TNI's indepth examination of the illegal drug market in the Golden Triangle, which has witnessed a doubling of opium production, growing prison populations and repression of small-scale farmers. This report details the failure of ASEAN's 'drug free' strategy and the need for a new approach.
The illicit drug market in the Golden Triangle – Burma, Thailand and Laos – and in neighbouring India and China has undergone profound changes. This report documents those changes in great detail, based on information gathered on the ground in difficult circumstances by a group of dedicated local researchers. After a decade of decline, opium cultivation has doubled again and there has also been a rise in the production and consumption of ATS – especially methamphetamines. Drug control agencies are under constant pressure to apply policies based on the unachievable goal to make the region drug free by 2015.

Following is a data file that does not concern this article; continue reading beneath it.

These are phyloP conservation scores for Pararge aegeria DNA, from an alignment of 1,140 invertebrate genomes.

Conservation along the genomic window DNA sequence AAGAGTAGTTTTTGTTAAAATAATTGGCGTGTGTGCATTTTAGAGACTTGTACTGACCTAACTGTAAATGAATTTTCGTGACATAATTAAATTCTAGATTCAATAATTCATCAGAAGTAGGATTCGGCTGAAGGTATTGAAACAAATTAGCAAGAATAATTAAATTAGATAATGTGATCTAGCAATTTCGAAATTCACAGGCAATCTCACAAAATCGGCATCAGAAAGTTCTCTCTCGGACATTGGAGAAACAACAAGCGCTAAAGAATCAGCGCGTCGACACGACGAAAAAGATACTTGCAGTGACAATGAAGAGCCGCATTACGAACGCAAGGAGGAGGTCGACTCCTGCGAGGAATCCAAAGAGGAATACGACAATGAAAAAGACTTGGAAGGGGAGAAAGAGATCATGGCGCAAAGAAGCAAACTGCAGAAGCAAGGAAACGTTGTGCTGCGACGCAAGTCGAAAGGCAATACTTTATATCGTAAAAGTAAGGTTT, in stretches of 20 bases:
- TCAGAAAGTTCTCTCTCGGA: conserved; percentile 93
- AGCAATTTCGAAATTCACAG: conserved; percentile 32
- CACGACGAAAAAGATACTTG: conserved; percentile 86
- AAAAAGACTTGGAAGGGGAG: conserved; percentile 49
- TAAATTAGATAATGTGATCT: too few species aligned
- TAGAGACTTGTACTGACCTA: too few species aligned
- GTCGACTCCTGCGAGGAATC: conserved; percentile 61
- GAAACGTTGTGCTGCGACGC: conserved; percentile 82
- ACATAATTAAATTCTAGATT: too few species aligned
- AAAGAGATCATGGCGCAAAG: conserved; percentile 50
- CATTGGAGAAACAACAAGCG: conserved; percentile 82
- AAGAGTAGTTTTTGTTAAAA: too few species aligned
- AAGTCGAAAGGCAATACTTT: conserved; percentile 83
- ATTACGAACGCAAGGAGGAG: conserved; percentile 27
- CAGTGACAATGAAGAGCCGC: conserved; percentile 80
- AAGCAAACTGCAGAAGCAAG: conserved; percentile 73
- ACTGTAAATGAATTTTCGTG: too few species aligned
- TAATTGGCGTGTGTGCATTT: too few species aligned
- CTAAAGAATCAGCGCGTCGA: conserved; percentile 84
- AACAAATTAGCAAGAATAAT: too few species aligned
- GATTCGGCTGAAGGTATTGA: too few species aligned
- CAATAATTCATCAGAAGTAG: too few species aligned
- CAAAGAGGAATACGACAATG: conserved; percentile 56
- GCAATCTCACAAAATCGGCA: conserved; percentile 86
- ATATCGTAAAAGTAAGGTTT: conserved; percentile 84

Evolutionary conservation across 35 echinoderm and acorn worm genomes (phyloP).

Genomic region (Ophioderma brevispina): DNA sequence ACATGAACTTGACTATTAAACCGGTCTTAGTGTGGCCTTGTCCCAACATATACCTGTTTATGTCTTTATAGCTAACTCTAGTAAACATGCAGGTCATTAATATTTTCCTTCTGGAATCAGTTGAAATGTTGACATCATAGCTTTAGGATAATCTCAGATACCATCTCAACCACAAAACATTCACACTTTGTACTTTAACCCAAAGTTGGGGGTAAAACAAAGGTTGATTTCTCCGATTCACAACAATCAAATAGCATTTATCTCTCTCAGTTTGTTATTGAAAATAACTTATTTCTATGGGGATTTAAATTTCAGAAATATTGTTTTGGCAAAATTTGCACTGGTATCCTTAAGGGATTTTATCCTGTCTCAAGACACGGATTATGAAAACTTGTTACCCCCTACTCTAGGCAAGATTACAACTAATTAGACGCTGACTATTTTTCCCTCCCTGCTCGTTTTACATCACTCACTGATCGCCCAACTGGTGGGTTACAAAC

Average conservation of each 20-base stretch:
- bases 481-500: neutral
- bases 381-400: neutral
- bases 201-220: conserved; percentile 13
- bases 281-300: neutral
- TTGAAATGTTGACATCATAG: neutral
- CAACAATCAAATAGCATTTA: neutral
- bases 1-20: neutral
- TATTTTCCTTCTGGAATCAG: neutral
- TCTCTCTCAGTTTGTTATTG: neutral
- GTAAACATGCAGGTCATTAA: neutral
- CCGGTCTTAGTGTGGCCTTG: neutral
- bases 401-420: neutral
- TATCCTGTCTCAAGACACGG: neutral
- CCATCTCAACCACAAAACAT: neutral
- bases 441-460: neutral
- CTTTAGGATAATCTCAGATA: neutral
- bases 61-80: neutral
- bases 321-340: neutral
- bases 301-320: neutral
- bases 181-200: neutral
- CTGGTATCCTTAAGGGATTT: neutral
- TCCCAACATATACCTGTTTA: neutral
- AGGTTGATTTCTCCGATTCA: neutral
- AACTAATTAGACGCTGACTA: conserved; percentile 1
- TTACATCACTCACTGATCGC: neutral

This report argues for drug policy changes towards a focus on health, development, peace building and human rights. Reforms to decriminalise the most vulnerable people involved could make the region’s drug policies far more sustainable and cost-effective. Such measures should include abandoning disproportionate criminal sanctions, rescheduling mild substances, prioritising access to essential medicines, shifting resources from law enforcement to social services, alternative development and harm reduction, and providing evidence-based voluntary treatment services for those who need them.
The aspiration of a drug free ASEAN in 2015 is not realistic and the policy goals and resources should be redirected towards a harm reduction strategy for managing – instead of eliminating – the illicit drug market in the least harmful way. In view of all the evidence this report presents about the bouncing back of the opium economy and the expanding ATS market, plus all the negative consequences of the repressive drug control approaches applied so far, making any other choice would be irresponsible.
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